Referring again to FIG. 3C, a period from t2 to t3 is defined as a Flash Erase period. After the successful Flash data loading into the SRAM cell, then the selected PMOS Flash cells can be erased to have its Vt state being pulled down to the Vt0 state to prepare for the data writing from the SRAM cell to the PMOS Flash cell once a sudden loss of VDD power is detected. Some protected PMOS Flash cells of the NVSRAM cells can be excluded from the Flash Erase operation.

In order to instantly write the SRAM data into the PMOS Flash cell, the connection between the SRAM cell and the Flash cell has to be enabled but each SRAM cell has to be isolated from the global BL and BLB by grounding SWL, as seen in the diagram with the period from t2 to t3. Firstly, the top Select transistors ST1 and ST3 will be turned off by coupling SG1 to VDD level. Additionally, as the common N-well region is set to be VSS level, to avoid possible leakage of current from the SRAM cell into the N-well, a pair of Pass transistors, e.g., each being a LV NMOS transistor, can be disposed respectively in series between the Q and QB nodes and the ST1 and ST3 for providing an desired isolation by applying a common Pass control signal to shut off the connection between the SRAM cell and each Flash string during the Erase period.

Only in this Erase operation, both PMOS Flash cells, MC1 and MC2, are coupled to a HV positive voltage VPP, ranging from +12V to +18V, to cause a desired FN-tunneling effect for pulling down the Vt state of the Flash transistor from Vt1 state to Vt0 state. As the result, data in both Flash transistors are erased simultaneously to an identical Vt0 state, other than a complementary Vt0 and Vt1 as done in Flash Program operation to be mentioned later, because both PMOS Flash cells have the same FWL voltage VPP and same channel voltage from FSL at VSS. The erase time is preferably done within 10 ms if the NVSRAM density is very high.

Period from t3 to t4 period is defined as a Read and Write cycle of the SRAM cell itself. In this period, all Flash strings have to be isolated from the SRAM operation. This can be done by shutting off two top PMOS Select transistors ST1 and ST3 by keeping SG1 coupled to a VDD level along with coupling SG2 to a VSS level to turn on both bottom PMOS Select transistors ST3 and ST4 while the common Flash Source Line FSL is also set to the VSS level.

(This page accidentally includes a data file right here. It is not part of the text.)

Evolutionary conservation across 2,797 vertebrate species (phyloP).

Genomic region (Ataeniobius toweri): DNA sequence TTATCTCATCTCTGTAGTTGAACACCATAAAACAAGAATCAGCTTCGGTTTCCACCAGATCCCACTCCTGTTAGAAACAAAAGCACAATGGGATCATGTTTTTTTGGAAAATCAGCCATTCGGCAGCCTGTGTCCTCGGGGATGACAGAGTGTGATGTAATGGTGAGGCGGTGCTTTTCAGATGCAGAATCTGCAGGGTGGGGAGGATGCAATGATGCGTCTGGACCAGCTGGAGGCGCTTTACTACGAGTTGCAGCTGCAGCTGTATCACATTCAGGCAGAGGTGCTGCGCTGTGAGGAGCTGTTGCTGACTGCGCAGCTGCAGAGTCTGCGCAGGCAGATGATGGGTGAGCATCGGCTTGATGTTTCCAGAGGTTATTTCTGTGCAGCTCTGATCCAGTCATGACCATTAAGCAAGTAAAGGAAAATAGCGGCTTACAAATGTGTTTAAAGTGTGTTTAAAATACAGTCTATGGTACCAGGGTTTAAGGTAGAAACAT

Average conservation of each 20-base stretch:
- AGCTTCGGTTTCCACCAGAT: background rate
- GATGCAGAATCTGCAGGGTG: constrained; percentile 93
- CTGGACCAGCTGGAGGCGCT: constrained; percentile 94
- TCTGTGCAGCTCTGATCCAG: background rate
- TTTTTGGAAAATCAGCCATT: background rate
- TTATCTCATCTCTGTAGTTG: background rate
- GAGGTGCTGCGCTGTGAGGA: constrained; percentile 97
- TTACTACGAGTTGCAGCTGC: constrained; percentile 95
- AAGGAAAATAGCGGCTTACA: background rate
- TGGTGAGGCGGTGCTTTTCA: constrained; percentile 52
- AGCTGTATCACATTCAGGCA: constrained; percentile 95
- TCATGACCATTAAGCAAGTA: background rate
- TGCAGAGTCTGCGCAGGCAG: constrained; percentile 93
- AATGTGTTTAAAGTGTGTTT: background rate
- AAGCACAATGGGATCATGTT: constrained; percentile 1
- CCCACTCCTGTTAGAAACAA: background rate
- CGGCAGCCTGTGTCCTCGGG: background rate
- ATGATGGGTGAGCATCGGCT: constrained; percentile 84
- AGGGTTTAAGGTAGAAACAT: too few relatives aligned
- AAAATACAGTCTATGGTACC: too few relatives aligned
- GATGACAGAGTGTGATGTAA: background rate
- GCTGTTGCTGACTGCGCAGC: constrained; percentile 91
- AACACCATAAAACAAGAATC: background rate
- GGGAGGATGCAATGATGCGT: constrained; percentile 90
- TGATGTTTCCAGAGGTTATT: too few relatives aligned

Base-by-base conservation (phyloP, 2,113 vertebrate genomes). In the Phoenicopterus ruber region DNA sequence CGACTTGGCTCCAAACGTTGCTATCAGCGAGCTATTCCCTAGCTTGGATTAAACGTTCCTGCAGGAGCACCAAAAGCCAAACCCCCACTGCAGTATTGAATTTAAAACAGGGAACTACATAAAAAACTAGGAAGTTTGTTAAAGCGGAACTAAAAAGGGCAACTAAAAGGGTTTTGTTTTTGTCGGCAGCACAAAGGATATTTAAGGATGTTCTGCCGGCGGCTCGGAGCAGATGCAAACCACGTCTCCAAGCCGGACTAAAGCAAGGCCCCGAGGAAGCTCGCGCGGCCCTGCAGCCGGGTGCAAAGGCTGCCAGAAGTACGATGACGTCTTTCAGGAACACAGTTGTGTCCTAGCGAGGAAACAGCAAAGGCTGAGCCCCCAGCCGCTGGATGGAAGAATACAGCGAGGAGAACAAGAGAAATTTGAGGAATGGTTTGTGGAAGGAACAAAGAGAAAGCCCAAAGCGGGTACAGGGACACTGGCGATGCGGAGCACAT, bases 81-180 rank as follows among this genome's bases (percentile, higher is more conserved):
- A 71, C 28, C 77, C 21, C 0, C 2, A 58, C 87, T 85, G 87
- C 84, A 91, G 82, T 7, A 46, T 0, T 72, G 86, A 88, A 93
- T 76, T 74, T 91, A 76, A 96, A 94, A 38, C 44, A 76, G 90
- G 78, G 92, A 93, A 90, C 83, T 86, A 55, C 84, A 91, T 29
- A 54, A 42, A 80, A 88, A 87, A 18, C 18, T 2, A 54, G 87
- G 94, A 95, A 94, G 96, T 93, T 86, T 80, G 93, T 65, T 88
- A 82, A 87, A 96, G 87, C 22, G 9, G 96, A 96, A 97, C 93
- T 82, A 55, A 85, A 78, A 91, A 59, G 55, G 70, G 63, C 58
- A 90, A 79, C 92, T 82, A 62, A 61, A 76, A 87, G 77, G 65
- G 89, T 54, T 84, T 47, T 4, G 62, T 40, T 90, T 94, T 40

Since this is like the regular SRAM Read and Write operations, thus the SRAM word line SWL couples to the VDD level to turn on connection of Q and QB nodes respectively to the global BL and BLB. The FWL voltage becomes a ‘don't care’ state but is preferably being set to the VSS level.

From t4 to t5 the period is defined as a power-down period, which can be induced either by a desired regular power-down event or an undesired unexpected VDD power-loss event. As an on-chip power-down detecting circuit is enabled all the time, once the power voltage drops (from VDD) to below the set 70% of the VDD level, a power-down pulse is generated on chip to initialize an instant writing operation from each VM SRAM cell to each paired NVM PMOS Flash cells of this PMOS NVSRAM cell array in accordance with the biased condition set in the table in FIG. 3B.

In order to write SRAM data into the paired Flash transistors with the same polarity, the SWL is coupled to the VSS level to isolate the SRAM cell from global BL and BLB. In addition, SG1 can be coupled to the VSS level to open connections of the top select-gate PMOS transistors ST1 and ST3 respectively to the Q and QB nodes of the SRAM cell. The Flash cell's common N-well region is set at the VDD level at the time of the power-loss event and is changing to the VSS level after writing VM SRAM data into the NVM Flash cell. The FWL is preferably coupled to a HV negative voltage, VNN, ranging from −12 V to −18V, to result in a FN-tunneling effect for programming data into the PMOS Flash transistor. Additionally, SG2 remains at the VSS level to open up the bottom select-gate PMOS transistors ST3 and ST4 from connection to FSL which is also set to the VSS level. Any data node, Q or QB, of the SRAM cell at the VDD level would be passed to the corresponding Flash channel through a PMOS Flash Program operation. By contrast, any data node, Q or QB, of the SRAM cell at the VSS level would be blocked, which make the Flash channel in a floating state through a PMOS Flash Program-Inhibit operation, provided that SBPI scheme is used during both the Flash Program and the Program-Inhibit operations.